We have already done a detailed post on fun activities to learn and develop interest in history, especially if your kid sleeps off during history lessons.
Look, history is important. It teaches you how civilizations worked, how societies were formed, how the norms were made, reasons behind wars etc.
In short, it allows you to understand why the world is what it is today.
If you stick to textbooks and monologue lessons, children will never be able to understand the fine lines between the text.
Your aim should be to equip kids to analyze history, look at it from various point of views and judge it on their own understanding.
Just because I tell them Germany was cruel during the WW2, they should not accept it.
The ability to think analytically may sound far fetched to many, but trust me, with games (especially, video games) children learn and understand history better.
Let’s look at a few games that you should let your kids play.
1. Hearts of Iron 4
Hearts of Iron 4 deals with the World War 2 period and allows you to play as any nation that was involved in the war.
You are supposed to select a faction – allied, axis or comintern (communist). This game teaches you about the important technologies, army units (for example, infantry types, tanks, armored vehicles, various air units and naval units) and social ideas that developed during that time.
2. Call of Duty: WW2
This game perfectly depicts the horrors of world war 2 and you will gain a lot of knowledge about weapons, events of the war, psychological impact and the reality of fighting for life for months at end.
3. Rome total wars
The game is set during the Roman republic and early Roman empire (approx. 270 BC – AD 14). The players assume control of any one of the three Roman families initially and the other factions are open once they are unlocked.
Rome Total Wars is a real time strategy based game where players manage diplomacy, develop infrastructure, move armies and manage public order. Players also command battles against armies or between cities that take into account morale, troop energy, weather, terrain and various other strategies.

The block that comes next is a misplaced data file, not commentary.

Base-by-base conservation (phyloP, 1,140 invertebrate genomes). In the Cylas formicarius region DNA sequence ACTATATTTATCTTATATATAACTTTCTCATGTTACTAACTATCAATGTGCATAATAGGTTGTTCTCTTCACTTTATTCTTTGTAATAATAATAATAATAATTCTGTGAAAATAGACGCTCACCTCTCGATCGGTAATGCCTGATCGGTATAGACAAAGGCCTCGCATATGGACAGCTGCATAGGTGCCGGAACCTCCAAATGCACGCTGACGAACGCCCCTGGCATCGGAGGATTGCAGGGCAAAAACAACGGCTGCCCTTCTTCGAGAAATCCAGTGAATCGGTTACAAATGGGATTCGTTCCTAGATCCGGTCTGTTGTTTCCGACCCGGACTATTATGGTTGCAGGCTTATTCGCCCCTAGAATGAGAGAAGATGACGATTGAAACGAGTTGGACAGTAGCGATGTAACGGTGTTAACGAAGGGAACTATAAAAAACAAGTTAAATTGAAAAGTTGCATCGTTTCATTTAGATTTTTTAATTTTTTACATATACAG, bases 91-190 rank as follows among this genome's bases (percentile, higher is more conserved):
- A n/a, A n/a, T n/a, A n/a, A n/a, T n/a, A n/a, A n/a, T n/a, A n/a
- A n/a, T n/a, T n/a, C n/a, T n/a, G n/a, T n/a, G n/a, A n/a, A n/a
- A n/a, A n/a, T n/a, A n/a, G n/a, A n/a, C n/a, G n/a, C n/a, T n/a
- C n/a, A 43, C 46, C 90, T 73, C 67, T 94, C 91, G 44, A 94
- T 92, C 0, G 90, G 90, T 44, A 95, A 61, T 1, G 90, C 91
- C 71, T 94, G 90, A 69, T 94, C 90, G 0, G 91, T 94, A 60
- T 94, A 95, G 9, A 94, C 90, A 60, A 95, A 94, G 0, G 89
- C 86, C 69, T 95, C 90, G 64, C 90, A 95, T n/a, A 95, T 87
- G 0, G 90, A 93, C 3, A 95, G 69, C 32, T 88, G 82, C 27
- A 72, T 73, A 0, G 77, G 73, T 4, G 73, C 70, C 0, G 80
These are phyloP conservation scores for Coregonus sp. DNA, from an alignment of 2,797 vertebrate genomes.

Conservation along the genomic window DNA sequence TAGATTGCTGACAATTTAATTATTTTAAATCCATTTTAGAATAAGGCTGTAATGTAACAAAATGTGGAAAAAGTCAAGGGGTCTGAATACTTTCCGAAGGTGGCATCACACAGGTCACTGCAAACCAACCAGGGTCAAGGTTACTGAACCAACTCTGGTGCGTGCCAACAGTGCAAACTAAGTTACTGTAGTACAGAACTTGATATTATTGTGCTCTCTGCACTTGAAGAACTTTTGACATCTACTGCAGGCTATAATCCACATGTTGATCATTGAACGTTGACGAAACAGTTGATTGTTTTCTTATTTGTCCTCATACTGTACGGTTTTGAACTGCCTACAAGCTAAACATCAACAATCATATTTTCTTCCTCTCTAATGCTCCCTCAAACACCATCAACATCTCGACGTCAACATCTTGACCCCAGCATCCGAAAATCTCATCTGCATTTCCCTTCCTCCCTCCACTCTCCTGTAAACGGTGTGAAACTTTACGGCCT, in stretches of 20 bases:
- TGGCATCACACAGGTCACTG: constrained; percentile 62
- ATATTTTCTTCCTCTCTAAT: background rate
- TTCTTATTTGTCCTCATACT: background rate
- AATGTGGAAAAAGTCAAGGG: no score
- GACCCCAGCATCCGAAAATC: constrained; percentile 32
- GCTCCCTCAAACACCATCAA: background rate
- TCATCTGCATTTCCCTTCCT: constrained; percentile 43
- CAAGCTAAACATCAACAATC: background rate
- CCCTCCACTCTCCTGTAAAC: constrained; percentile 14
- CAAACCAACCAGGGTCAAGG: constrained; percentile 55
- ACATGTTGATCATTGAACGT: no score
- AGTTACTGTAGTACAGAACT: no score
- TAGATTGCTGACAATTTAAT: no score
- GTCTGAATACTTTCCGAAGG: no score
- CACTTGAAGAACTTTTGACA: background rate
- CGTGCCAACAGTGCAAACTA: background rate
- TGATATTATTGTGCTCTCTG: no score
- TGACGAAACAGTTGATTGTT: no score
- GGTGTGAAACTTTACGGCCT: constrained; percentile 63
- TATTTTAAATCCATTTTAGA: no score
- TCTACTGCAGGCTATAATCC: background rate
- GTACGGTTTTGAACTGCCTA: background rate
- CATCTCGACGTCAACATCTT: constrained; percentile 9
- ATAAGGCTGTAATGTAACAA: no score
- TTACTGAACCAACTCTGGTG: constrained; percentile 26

4. Europa Universalis 4
This is one the biggest strategy games out there today. You can play as any nation you want on the map.
Europa Universalis 4 allows you to play from the 15th century to the beginning of the 19th century. It not only features technological developments, policies, dealing with politics but also arrange marriages between monarchs, different mechanisms from tribes such as Golden Horde faction, being the emperor or member of the Holy Roman Empire and also Native American nation mechanics with there being different Native American mechanics for different Native American tribe groups.
5. Crusader Kings 2
Crusader Kings 2 is an extremely different game that is set in the Middle Ages. It involves strategy and role-playing. The game does not deal with holding territories but to grow your dynasty through strategically arranged marriages, having children and progressing characters.
At all times, you are playing as the head of the dynasty and once they die, you play as the second in line.
This game does an excellent job in providing detailed insights on how dynasties and societies worked at that time.
6. Victoria 2
This game focuses on internal management and covers social/political changes along with industrialization and 8 different government types.
While the focus of maximum Paradox games are on war, this game give a lot of importance to the politics and economics of the country by having market with over 50 types of goods and factories.
Victoria 2, as the name suggests, is set in the Victorian era which was also the time of new ideologies like communism and fascism.
The objective of Civilization is to build an empire that stands the test of time. It begins in the era 4000 BC and the player has to make attempts to expand and develop empires in the ancient era until the modern times.
There you go.
These games will not only develop interest in history, but also push them to think analytically about what happened in those eras.
So, are you ready to let your children play these video games? Are you already utilizing the potential of video games in learning history or are you skeptical about this entire idea?
Comment below and let us know.